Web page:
Lake Nakuru National Park was identified as the country’s first Ramsar site in 1990, in recognition for the international importance that the park’s wetlands have for waterfowl. With over 450 avian species recorded you’d be hard pushed to find better bird life! In particular, at certain times of the year up to 1.5 million lesser flamingos congregate in the soda lake that is Lake Nakuru’s namesake.
Shompole, closer to the Masai Mara, offers a similar flamingo experience. With generous populations of Burchill’s zebra, impala, Defassa waterbuck, Rothschild’s giraffe, both species of African rhino, arboreal lion and leopard, the park has plenty to offer other than birds, and it is one of the few places left in the world that can virtually guarantee a rhino sighting. The World Wildlife Foundation is running a major project to protect the delicate habitats enclosed within the national park, and a high electric fence surrounds the conservation area in an attempt to keep endangered species like the rhino within a manageable area, whilst keeping unwanted intruders out.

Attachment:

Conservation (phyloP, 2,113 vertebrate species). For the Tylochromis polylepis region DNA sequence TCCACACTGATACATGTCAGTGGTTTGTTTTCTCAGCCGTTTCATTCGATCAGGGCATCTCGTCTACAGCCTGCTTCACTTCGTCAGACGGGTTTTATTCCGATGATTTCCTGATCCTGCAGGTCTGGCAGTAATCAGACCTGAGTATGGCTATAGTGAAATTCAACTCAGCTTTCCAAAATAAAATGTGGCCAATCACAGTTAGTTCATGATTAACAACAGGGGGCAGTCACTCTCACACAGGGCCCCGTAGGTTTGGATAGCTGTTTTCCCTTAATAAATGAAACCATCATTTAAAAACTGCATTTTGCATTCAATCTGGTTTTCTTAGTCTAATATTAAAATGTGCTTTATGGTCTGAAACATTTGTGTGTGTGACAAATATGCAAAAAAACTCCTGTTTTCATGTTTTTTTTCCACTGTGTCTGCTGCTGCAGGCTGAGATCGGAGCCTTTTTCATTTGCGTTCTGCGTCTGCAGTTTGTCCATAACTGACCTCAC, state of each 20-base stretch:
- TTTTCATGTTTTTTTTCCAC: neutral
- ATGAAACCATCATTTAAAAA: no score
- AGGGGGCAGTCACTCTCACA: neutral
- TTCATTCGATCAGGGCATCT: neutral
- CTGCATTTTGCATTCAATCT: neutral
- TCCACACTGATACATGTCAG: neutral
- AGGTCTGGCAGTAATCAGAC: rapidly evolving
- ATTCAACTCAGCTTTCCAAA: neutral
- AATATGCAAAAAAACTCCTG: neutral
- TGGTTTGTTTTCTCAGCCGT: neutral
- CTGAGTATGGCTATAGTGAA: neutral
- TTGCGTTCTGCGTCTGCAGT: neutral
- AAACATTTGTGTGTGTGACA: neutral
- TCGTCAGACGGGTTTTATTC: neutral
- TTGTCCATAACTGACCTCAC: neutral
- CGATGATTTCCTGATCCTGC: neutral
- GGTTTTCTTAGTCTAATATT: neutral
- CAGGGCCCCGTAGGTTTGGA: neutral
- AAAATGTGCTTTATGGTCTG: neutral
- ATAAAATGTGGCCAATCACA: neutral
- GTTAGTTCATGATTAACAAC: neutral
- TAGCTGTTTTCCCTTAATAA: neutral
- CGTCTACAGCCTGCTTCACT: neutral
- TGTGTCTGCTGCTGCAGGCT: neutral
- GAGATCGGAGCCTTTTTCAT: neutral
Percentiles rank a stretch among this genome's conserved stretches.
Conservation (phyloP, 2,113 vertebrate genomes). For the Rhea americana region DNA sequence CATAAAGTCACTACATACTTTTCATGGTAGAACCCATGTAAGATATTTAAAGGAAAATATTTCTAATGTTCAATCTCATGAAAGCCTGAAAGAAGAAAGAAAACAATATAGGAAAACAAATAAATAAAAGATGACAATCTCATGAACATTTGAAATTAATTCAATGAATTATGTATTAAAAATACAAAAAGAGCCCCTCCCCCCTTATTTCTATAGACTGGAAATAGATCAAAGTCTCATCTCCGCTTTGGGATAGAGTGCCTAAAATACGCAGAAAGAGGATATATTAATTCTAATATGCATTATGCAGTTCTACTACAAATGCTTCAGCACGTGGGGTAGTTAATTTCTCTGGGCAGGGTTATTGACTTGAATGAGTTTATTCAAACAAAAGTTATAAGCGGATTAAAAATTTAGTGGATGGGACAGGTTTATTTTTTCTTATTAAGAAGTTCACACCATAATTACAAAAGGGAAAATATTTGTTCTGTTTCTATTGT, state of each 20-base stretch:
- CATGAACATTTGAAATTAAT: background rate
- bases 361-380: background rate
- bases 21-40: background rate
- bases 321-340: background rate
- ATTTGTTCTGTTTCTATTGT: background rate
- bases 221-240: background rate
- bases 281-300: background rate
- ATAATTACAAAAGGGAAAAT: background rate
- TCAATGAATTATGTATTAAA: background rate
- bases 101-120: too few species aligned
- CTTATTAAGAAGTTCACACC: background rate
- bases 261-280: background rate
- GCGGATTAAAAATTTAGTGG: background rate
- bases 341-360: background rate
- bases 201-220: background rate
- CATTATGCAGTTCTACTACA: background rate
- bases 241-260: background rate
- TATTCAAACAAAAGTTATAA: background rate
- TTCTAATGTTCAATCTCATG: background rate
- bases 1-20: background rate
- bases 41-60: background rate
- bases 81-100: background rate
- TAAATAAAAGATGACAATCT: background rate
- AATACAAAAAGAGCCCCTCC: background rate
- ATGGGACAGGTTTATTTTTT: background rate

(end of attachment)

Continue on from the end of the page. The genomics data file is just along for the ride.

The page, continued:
Lake Nakuru has several different forest regions dotted the lake, and each offers a varied habitat within which a range of different species can live…the Acacia and Colobus forests are located to the south of the river, the former along the banks of the Makalia River, whilst the Euphorbia Forest stretches along the eastern coast of Lake Nakuru. Relatively good road access allows for good game drives; walking safaris are not permitted, and there are some fantastic picnic sites and lookouts overlooking the various points of significant interest.
Varying water levels in the lake have a resulting impact on the visiting numbers of migratory waterfowl, and in the years leading up to 1997, Lake Nakuru had virtually dried up. Subsequently rain levels have picked up, and in recent years the lake’s levels have risen to around the 3.5 metre mark – once again providing a valuable home for the millions of birds that travel the vast distances to arrive here.
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